Daniel Bertsch Wentz Jr. of Rydal, Pa., was an executive of the Stonega Coke and Coal Co. and a member of the elite North Philadelphia Family (Wentz, Bertsch, and Leisenring) that controlled extensive coal mining operations in Pennsylvania and West Virginia from the 1860s to the 1960s. In short, he was old money high society and he could afford any car, even in hard times. In 1937 and 1938, the United States was in a recession following the depression, yet Packard had restyled its entire senior line to attract more buyers. Daniel Wentz saw one of the new Packards just after they came out and liked them, but he had his own vision. He went to his local coachbuilder, with whom he had worked before, and discussed his ideas with Enos Derham, owner of Derham Custom Body Corp. of Rosemont, Pa. He asked Enos to design a special convertible victoria on the new Packard Twelve chassis.

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We know the rest of the story from the 26 pages of letters and documents from the Derham files. By Nov. 16, 1937, only two months after the 16th series was introduced, Wentz had the design, authorized building it and already had a chassis number assigned. The design retained the Packard front fenders and hood, running boards and rear fenders with modifications. From the cowl back, the body was completely different. The windshield was built with multiple bronze castings with a delicate chrome frame for the glass only, and was raked and veed more than the standard factory Packard windshield, making it lower and sportier.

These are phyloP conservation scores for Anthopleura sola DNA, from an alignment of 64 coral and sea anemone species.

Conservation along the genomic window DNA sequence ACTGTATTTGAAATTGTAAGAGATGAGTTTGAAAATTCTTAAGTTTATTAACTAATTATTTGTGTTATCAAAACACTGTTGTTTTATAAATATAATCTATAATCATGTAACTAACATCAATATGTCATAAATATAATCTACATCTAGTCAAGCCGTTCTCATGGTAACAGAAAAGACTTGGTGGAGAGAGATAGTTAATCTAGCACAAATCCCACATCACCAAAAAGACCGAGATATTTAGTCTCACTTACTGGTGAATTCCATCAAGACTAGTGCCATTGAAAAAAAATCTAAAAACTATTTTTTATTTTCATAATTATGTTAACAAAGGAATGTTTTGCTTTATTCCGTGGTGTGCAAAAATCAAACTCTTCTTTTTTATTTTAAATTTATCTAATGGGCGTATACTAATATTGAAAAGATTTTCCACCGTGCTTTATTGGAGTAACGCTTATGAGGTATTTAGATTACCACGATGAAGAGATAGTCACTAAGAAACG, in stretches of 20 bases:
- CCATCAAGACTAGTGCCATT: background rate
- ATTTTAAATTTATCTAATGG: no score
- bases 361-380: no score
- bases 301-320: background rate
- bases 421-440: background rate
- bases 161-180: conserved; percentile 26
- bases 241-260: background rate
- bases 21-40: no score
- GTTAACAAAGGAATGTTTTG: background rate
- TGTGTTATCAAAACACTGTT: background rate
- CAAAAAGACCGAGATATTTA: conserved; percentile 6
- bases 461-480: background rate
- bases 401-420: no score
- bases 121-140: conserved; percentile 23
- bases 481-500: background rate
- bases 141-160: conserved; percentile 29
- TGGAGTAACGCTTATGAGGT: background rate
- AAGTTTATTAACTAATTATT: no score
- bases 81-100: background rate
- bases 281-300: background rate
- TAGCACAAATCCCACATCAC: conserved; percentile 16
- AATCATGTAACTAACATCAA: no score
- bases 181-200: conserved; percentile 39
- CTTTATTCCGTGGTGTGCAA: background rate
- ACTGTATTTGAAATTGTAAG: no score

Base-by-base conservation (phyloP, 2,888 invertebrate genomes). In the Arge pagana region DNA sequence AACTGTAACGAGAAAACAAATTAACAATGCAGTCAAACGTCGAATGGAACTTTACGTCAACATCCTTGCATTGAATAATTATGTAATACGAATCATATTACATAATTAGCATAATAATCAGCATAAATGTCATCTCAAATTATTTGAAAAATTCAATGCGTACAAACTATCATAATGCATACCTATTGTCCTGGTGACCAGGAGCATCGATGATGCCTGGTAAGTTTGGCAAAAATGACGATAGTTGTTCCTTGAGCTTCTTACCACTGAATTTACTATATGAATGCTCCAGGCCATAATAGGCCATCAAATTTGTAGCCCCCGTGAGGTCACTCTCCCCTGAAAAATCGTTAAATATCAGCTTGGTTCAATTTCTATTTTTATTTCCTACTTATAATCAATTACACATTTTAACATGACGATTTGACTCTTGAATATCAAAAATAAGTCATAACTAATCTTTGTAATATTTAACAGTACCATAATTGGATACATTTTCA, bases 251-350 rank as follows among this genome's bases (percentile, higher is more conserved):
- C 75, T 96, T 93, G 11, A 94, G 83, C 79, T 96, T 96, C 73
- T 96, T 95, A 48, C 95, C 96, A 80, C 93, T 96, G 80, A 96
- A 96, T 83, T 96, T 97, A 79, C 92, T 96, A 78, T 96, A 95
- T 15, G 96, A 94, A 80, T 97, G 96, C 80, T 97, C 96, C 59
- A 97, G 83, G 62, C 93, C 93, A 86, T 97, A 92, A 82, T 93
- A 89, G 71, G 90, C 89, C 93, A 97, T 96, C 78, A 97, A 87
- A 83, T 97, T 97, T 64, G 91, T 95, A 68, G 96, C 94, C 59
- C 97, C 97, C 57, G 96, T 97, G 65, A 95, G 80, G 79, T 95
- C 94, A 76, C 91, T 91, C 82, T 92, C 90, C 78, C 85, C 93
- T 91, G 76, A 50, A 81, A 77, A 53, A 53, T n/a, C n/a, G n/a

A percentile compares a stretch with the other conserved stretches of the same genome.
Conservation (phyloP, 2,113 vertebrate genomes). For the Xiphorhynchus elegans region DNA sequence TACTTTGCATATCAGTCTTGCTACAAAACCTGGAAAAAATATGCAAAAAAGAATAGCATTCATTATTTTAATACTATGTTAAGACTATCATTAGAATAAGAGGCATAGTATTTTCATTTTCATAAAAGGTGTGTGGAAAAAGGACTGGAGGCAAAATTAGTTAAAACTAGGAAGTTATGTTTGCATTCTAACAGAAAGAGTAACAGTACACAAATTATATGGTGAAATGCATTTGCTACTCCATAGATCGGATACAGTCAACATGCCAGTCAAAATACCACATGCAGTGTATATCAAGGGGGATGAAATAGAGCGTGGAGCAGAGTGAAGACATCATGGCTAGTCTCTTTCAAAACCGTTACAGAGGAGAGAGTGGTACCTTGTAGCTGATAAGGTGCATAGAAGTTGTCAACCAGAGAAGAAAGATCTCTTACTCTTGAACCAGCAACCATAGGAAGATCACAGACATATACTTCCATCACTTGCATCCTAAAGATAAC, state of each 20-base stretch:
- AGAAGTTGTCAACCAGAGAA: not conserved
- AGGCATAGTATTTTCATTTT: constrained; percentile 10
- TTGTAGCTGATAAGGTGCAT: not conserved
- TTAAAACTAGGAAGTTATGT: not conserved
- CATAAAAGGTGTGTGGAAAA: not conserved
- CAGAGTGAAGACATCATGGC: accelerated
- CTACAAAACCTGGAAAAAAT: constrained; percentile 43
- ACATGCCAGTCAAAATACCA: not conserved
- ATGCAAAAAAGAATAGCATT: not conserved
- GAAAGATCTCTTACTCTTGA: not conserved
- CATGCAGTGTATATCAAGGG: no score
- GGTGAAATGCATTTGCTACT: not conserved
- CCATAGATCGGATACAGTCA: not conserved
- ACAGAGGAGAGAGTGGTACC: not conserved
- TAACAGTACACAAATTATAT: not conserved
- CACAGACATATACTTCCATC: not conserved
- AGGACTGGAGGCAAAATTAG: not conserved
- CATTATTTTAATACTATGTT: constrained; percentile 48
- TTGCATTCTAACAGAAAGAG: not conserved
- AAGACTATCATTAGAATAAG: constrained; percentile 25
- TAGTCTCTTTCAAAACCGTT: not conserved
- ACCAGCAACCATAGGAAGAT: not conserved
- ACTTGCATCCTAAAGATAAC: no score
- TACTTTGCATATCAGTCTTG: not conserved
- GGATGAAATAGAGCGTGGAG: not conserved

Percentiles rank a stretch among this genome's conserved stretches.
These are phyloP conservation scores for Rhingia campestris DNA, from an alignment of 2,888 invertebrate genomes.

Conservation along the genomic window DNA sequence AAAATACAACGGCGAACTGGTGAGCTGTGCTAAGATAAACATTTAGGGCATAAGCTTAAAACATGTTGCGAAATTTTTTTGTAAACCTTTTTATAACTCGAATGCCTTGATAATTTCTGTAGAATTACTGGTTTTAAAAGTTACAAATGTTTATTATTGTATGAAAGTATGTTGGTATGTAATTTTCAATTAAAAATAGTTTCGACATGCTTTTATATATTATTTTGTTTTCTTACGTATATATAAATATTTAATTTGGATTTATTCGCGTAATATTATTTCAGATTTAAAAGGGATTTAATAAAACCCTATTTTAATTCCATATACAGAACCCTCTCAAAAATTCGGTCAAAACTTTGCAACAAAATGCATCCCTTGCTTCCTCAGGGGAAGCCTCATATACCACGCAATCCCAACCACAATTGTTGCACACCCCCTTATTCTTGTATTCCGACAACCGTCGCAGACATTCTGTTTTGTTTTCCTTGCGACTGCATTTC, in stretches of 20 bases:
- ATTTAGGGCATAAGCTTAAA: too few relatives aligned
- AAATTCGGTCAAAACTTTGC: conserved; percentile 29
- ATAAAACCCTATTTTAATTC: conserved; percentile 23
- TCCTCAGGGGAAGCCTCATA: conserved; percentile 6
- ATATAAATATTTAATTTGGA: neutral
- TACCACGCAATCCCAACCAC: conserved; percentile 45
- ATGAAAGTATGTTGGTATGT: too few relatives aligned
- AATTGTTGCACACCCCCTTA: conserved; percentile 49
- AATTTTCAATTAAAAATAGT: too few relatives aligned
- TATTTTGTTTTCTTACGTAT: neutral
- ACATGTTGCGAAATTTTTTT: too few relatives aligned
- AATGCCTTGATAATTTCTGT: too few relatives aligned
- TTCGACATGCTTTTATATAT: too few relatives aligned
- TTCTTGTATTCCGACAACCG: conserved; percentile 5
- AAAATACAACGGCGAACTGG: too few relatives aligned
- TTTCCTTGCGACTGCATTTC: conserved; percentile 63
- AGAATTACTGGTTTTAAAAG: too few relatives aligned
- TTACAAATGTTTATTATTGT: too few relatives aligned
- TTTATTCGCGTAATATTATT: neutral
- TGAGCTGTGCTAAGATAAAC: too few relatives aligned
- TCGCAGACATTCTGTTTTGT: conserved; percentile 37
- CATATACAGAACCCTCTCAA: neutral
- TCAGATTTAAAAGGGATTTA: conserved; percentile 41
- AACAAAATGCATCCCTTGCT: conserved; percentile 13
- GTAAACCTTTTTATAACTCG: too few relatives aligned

Indeed, from the cowl back, his convertible bore no resemblance to the cataloged Packard convertible victoria. The entire body was aluminum skin over ash structural wood, and the body lines were formed into the aluminum, not separate pieces. In fact, the rear tub of the car was formed in one piece of aluminum, including the continuous beltline. The doors alone were amazingly designed and built with multiple compound curves from front to back and top to bottom. The beltline tapered through the length of the 4-foot doors, and the upper line, which dropped dramatically from the windshield to the rear quarter made the windshield look even lower. These curves and drops gave the car a sleek and sporty look unlike that of any production cars from 1938.

Derham straightened the front edge of the doors where Packard had curved them, then curved the lower edge and angled the rear edge forward to break up the side of the car with an attractive curve that accentuated the slope of the rear deck. Overall, the design of the doors was very complex and extremely well thought out and executed both in function and in style; the more you look at the doors, the more you appreciate them. This is one of the features that sets this car as a one-off Full Custom body apart from production cars. This intense level of craftsmanship simply couldn’t be achieved within the corporate cost restrictions.